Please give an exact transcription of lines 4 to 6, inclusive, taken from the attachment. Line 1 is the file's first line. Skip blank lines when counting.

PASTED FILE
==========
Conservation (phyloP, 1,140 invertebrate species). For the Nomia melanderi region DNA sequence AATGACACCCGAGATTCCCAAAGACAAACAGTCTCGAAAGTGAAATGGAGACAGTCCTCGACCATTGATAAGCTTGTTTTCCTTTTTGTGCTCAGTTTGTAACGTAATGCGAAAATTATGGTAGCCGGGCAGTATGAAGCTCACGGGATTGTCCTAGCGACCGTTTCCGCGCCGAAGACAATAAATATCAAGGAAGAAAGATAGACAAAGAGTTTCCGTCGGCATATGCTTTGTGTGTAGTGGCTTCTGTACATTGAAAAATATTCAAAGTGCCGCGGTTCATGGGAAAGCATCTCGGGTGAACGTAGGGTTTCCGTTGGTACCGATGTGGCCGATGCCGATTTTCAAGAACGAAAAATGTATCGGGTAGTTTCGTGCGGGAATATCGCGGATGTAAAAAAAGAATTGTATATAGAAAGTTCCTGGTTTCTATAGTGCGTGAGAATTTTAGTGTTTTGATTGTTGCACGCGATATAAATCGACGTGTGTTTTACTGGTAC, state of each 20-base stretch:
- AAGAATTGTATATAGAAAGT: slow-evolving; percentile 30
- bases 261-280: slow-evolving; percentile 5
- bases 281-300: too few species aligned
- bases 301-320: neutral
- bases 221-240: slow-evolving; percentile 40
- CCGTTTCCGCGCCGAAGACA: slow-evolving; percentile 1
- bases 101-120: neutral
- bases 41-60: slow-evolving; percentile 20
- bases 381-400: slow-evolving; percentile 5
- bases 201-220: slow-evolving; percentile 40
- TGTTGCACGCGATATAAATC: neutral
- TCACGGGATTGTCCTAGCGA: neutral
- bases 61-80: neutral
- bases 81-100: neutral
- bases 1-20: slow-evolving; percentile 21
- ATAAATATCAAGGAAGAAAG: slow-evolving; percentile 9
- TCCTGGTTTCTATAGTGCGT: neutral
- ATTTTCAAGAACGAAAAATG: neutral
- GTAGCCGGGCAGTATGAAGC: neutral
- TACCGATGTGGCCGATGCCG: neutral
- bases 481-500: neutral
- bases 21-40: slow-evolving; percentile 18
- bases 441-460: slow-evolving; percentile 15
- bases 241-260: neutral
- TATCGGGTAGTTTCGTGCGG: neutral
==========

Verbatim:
- bases 281-300: too few species aligned
- bases 301-320: neutral
- bases 221-240: slow-evolving; percentile 40